Louis Ashworth

When Daniel Zeichner defeated the incumbent Liberal Democrat MP for Cambridge in 2015, it was the result that had been 20 years in the making. Having worked as a councillor, represented the Labour National Policy Forum, and stood - unsuccessfully - in four previous elections, he had finally won a seat in Parliament.

The man who lost that day, Julian Huppert, has since left politics and runs the Jesus College Intellectual Forum. As we sit down to begin our discussion in the Jesus bar, Zeichner recognises him from across the room. Fortunately this was not dramatic - the two are friends, unsurprisingly, and are happy to see each other. Zeichner tries to make his way back to our table before being stopped again, this time by people he had met on the campaign trail, and dives straight back into conversation with them. By the time our discussion begins, it seems as though half the room wants to talk to him.

Zeichner’s father was an Austrian immigrant, his mother from a family of agricultural workers. He studied at a grammar school before being offered a place to read History at King’s College, Cambridge. Three years later, the year Margaret Thatcher came to power, he joined the Labour party.

He sees Cambridge now as a very different place compared to when he arrived. “I came here in 1976, much more sort of middle, lower-middle class background from South London, and I loved the teaching but I found Cambridge quite intimidating socially.” Having been taught politics by King’s Emeritus Professor John Dunn, he was astonished last week when Dunn, still at King’s, asked his thoughts on the political situation. “You can’t be asking me! I was the person who struggled through your very complicated books for three years” he laughs.

He left Cambridge and entered the job market with a million unemployed: “We take this as normal now, but it was just eye-watering at the time”, he says. After one fateful trip to to the careers service he found himself working in IT. “I said I wanted to make a bit of money and what did they suggest, they said scaffolding, erecting, or computer programming.” The Thatcher election so dismayed him and his friends, he says, “that we just wanted to find a way of opting out.” It remains unclear whether the careers service or Margaret Thatcher was more responsible for turning a history student to computer programming.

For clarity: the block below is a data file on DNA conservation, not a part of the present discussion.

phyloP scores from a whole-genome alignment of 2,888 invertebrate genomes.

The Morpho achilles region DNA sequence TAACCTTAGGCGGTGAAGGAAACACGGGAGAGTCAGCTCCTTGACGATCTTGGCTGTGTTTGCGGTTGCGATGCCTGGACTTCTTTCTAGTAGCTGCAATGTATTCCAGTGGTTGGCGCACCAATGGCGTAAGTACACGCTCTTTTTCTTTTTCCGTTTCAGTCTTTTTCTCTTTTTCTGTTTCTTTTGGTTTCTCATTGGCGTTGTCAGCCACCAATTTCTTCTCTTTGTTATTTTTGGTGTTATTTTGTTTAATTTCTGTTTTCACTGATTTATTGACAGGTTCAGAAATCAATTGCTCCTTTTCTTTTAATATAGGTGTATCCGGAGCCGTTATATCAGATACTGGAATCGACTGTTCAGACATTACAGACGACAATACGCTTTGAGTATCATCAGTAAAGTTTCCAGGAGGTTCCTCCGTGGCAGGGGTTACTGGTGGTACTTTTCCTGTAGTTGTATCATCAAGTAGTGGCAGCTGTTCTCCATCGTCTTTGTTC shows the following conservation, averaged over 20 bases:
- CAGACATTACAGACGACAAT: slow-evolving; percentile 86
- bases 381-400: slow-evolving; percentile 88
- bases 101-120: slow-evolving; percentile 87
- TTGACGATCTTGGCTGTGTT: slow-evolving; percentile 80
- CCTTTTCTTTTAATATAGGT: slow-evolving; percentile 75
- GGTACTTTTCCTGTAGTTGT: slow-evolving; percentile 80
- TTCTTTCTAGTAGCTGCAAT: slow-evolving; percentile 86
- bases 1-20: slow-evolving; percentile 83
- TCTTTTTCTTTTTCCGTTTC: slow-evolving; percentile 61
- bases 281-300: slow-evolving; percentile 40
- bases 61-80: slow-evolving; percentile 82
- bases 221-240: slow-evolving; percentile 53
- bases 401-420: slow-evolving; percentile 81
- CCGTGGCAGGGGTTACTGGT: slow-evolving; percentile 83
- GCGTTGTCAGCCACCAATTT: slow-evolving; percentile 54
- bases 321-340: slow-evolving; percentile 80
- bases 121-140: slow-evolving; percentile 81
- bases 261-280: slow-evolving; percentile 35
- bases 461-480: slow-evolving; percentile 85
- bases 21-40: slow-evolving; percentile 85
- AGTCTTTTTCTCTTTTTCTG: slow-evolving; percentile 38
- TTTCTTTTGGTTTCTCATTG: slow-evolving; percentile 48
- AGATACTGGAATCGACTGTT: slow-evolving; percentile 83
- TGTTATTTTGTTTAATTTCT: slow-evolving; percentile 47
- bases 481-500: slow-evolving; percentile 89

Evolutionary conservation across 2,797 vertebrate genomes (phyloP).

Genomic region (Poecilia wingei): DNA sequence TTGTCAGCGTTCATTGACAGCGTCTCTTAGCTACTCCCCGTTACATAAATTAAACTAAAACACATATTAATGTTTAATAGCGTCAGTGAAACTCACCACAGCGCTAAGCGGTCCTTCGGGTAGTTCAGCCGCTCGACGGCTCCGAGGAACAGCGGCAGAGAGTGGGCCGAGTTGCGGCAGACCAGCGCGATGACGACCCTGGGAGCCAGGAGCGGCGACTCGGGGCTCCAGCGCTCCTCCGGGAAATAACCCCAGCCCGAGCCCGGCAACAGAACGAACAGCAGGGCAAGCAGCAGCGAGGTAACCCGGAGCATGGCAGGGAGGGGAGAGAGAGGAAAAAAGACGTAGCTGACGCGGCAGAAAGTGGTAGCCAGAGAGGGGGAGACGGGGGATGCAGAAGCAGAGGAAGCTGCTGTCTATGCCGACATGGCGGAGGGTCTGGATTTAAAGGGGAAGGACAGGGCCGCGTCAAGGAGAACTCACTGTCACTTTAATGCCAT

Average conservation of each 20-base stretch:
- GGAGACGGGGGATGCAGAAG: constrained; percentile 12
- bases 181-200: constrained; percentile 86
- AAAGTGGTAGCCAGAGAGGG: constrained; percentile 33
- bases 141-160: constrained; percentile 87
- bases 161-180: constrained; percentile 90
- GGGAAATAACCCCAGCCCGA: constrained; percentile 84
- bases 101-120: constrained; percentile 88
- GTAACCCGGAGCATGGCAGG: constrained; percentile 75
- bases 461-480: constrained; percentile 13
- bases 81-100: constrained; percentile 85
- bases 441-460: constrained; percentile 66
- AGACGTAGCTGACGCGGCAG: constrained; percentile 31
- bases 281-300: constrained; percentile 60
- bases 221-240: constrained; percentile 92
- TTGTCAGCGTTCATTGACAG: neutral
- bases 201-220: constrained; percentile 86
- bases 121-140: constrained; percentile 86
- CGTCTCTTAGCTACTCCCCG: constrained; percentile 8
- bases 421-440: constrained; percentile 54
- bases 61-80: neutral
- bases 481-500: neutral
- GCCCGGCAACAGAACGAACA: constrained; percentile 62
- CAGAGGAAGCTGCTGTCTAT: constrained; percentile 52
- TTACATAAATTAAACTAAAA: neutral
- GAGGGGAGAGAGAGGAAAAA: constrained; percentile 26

Now in 2019, he has done four and a half years in opposition, served as Shadow Minister for Transport for two years, and enjoyed his time in Westminster. He seems like someone who may have a future on the front benches. However he is quick to stress the joys of working as a constituency MP for Cambridge. “I think I do far more in the constituency, probably than most other MPs, because there is a lot more to do.” He is referring to the dual nature of Cambridge, with both the privilege of the University alongside the town around it, which suffers from many of the same problems that can be seen across the nation.

“Whatever anyone feels about how higher education should be funded, the tripling of fees in 2010 was so much the wrong way to go”

When I start to ask a question about some of the particularly pertinent issues in Cambridge, he finishes my sentence for me. “Obviously the climate issue is really really strong. That’s been coming up, after Brexit, most on the doorstep. People really like the idea of a Green New Deal,” which he sees as a flagship policy of Labour that will benefit the party across the country. He supports the climate protests by local Cambridge schoolchildren, too. “I actually took a delegation to see Michael Gove, which was an interesting experience for all concerned. I think Michael was a bit shocked by how clued up those children really were.”

Recently, he has been working hard against the East-West superhighway, the proposed plan for “basically a big road” between Oxford and Cambridge. “It wouldn’t be good, it would be environmentally damaging. The train [his proposed alternative] would be good, and we are strongly supporting that,” he argues. Zeichner has been pressing his Labour colleagues towards that position, with what sounds like some success. Otherwise, his support of divestment has also been committed. “You cannot now, in the modern context, be doing anything with the big oil companies.”

He considers this election to be vital to the climate change issue. Given the realignment of Britain’s global positioning post-Brexit, a party which would prioritise these issues is essential, given the long term effects that any decisions will have in the few years after (if) we leave Europe. “Johnson’s position, divergence rather than convergence, I’m afraid is shorthand for lowering environmental standards, consumer standards, and workers’ rights,” Zeichner adds.